Your Questions About Check My Mortgage Loan

Mary asks…

Parent Plus Loan: Both parents for credit check?

Here’s the situation: My mom wants to apply for a Parent Plus Loan. I don’t know how good/bad her credit is. Since my dad didn’t put her name on any of the house stuff (mortgage, electricity, phone, etc.), since he’s had a ton of late payments on it, would the credit check on my MOM reflect that?

admin answers:

Debts in your father’s name only will not show on your mother’s credit report. You mother can pull copies of her credit report ( to see what shows. If she doesn’t have a history of loans and credit cards, she may not have the credit to qualify.

Nancy asks…

please help xwife stop paying mortgage payment and propertie tax will it hurt my check?

my name is only on the loan and not on the real estate as owner. will it effect my check or will i just get bad credit? after the bank repos the house
Thank you for taking the time on my ? been very worried aside from a bad divorce.

admin answers:

This is a very common question to and the Social Security Administration.If your name appears on the mortgage loan in question then you will see you credit rating will be negatively impacted as a result of the default. You will not have to wait for the home to be foreclosed to see the impact. I encourage you to take the time read my response carefully regarding social security garnishment. This response provides a clear answer to your question.

According to the Social Security Administration Web page Garnishing Social Security benefits due to a debt, “If a creditor other than the federal government tries to garnish your Social Security benefits, inform them that such an action violates Section 207 of the Social Security Act (42 U.S.C. 407). Section 207 bars garnishment of your benefits. It can also be used as a defense if your benefits are incorrectly garnished. Our responsibility for protecting benefits against garnishment, assignments and other legal processes usually ends when the beneficiary is paid. However, once paid, benefits continue to be protected under section 207 of Act as long as they are identifiable as Social Security benefits.”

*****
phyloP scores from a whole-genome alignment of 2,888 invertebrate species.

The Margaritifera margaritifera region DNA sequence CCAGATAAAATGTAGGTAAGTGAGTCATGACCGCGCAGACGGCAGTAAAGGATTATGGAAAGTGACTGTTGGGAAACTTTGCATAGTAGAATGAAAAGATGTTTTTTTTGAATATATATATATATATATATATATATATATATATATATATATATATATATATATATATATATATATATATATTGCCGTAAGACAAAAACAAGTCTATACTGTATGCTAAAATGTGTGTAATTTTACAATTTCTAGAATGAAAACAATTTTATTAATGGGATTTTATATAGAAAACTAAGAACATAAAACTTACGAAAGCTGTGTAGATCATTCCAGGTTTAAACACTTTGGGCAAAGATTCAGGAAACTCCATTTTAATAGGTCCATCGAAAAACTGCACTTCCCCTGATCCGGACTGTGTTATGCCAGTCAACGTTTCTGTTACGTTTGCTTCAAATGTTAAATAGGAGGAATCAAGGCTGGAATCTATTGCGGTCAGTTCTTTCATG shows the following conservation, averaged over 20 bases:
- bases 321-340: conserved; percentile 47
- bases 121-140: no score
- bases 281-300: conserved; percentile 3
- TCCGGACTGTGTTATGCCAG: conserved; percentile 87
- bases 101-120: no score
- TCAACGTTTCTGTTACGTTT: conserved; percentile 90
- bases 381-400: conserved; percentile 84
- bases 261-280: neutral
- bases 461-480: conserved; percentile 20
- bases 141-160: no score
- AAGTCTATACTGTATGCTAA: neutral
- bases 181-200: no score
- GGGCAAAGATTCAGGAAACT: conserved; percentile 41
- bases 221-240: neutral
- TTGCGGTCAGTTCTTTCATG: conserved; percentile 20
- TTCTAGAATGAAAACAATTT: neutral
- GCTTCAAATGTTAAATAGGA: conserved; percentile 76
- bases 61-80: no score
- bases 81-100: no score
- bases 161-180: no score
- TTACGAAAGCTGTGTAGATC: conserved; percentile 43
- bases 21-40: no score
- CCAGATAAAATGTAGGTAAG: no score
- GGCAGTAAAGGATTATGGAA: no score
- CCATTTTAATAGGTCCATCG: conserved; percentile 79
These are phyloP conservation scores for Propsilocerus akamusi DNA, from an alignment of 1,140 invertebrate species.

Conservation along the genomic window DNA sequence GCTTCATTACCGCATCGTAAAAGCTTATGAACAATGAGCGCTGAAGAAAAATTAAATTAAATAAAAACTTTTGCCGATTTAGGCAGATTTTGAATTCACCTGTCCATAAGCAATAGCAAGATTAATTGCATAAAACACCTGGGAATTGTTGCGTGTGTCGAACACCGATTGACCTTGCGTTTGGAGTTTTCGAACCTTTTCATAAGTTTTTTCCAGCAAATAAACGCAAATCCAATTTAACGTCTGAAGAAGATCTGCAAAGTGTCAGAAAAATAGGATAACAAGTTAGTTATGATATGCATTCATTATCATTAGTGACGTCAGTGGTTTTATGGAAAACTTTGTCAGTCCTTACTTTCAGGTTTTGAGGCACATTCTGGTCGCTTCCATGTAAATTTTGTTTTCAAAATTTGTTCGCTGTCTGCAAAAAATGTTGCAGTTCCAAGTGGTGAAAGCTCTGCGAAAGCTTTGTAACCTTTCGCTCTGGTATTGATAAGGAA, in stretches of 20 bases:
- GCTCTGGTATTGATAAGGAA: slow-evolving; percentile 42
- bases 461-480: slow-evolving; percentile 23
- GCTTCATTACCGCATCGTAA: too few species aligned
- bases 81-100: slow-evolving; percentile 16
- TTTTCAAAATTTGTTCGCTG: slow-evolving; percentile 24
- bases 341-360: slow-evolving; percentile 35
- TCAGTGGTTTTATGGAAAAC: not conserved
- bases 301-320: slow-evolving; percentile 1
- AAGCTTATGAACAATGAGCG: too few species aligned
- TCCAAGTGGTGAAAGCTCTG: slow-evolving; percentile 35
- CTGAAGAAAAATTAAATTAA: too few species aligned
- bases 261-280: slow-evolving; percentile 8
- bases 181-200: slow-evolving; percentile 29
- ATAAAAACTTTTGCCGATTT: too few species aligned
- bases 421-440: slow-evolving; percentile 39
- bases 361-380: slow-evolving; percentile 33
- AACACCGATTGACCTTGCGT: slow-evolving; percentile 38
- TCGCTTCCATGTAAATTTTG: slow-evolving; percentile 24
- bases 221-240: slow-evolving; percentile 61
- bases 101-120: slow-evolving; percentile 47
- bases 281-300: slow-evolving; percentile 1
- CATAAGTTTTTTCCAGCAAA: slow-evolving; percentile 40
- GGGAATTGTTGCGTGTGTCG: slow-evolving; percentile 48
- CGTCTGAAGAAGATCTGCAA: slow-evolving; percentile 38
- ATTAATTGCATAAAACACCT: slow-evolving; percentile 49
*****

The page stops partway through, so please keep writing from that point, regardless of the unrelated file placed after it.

Therefore, a creditor with a credit card, mortgage, or auto loan debt may not garnish your wages. However, there are a number of instances where the federal government can garnish Social Security benefits, including:

• Garnish benefits to enforce child support and /or alimony obligations — Section 459 of the Act;
• The Internal Revenue Service can levy against benefits to collect unpaid Federal taxes — Section 6334(c) of the Internal Revenue Code;
• The Internal Revenue Service can collect taxes due by levying up to 15 percent of a monthly benefit until the debt is paid;
• The Internal Revenue Service allows beneficiaries to have a portion of their check withheld to satisfy a current year Federal income tax liability — Section 3402 (P) of the Internal Revenue Code; and
• Other Federal agencies can collect money from benefits to pay a non-tax debt owed to that Agency — Debt Collection Act of 1996 (Public Law 104-134).

The Social Security Administration Web page Garnishing Social Security benefits contains the exceptions I just mentioned.

Social Security Garnishment
Accordingly, your income is protected if your primary sources of income are Social Security and retirement. Most people who are in the type of situation you are concerned with choose to keep separate bank accounts for their “exempt” funds and any other money they may receive which is not exempt from garnishment; commingling exempt fund with non-exempt funds can lead to all of the funds becoming non-exempt, resulting in a bank levy on what the consumer thought was exempt money.